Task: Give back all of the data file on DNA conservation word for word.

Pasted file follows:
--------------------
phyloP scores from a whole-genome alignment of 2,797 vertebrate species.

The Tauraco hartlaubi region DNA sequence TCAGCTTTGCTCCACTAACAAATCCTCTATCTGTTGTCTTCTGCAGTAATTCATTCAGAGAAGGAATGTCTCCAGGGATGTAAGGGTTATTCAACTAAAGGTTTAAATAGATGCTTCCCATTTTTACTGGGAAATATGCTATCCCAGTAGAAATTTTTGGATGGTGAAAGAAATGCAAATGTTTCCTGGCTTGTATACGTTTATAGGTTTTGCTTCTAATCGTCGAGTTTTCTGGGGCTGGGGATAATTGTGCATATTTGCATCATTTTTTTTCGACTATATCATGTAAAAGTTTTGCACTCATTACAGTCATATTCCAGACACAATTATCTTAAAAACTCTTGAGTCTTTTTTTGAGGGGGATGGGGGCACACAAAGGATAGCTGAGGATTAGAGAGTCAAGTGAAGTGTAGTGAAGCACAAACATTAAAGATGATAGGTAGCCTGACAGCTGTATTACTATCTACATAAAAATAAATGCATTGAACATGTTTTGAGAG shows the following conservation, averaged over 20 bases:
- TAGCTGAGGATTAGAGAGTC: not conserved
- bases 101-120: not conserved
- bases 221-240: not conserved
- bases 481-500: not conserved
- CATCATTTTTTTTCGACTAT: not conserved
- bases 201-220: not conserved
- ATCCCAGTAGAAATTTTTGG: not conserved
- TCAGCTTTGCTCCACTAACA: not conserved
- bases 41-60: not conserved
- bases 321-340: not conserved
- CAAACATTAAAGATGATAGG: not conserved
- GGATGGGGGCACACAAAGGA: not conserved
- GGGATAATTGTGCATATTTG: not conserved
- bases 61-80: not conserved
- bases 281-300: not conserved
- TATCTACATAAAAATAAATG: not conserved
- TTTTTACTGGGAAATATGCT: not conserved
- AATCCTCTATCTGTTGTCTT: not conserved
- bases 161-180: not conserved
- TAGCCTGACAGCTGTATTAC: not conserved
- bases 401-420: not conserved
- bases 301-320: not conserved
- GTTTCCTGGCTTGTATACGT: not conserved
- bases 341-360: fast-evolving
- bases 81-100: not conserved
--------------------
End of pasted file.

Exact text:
phyloP scores from a whole-genome alignment of 2,797 vertebrate species.

The Tauraco hartlaubi region DNA sequence TCAGCTTTGCTCCACTAACAAATCCTCTATCTGTTGTCTTCTGCAGTAATTCATTCAGAGAAGGAATGTCTCCAGGGATGTAAGGGTTATTCAACTAAAGGTTTAAATAGATGCTTCCCATTTTTACTGGGAAATATGCTATCCCAGTAGAAATTTTTGGATGGTGAAAGAAATGCAAATGTTTCCTGGCTTGTATACGTTTATAGGTTTTGCTTCTAATCGTCGAGTTTTCTGGGGCTGGGGATAATTGTGCATATTTGCATCATTTTTTTTCGACTATATCATGTAAAAGTTTTGCACTCATTACAGTCATATTCCAGACACAATTATCTTAAAAACTCTTGAGTCTTTTTTTGAGGGGGATGGGGGCACACAAAGGATAGCTGAGGATTAGAGAGTCAAGTGAAGTGTAGTGAAGCACAAACATTAAAGATGATAGGTAGCCTGACAGCTGTATTACTATCTACATAAAAATAAATGCATTGAACATGTTTTGAGAG shows the following conservation, averaged over 20 bases:
- TAGCTGAGGATTAGAGAGTC: not conserved
- bases 101-120: not conserved
- bases 221-240: not conserved
- bases 481-500: not conserved
- CATCATTTTTTTTCGACTAT: not conserved
- bases 201-220: not conserved
- ATCCCAGTAGAAATTTTTGG: not conserved
- TCAGCTTTGCTCCACTAACA: not conserved
- bases 41-60: not conserved
- bases 321-340: not conserved
- CAAACATTAAAGATGATAGG: not conserved
- GGATGGGGGCACACAAAGGA: not conserved
- GGGATAATTGTGCATATTTG: not conserved
- bases 61-80: not conserved
- bases 281-300: not conserved
- TATCTACATAAAAATAAATG: not conserved
- TTTTTACTGGGAAATATGCT: not conserved
- AATCCTCTATCTGTTGTCTT: not conserved
- bases 161-180: not conserved
- TAGCCTGACAGCTGTATTAC: not conserved
- bases 401-420: not conserved
- bases 301-320: not conserved
- GTTTCCTGGCTTGTATACGT: not conserved
- bases 341-360: fast-evolving
- bases 81-100: not conserved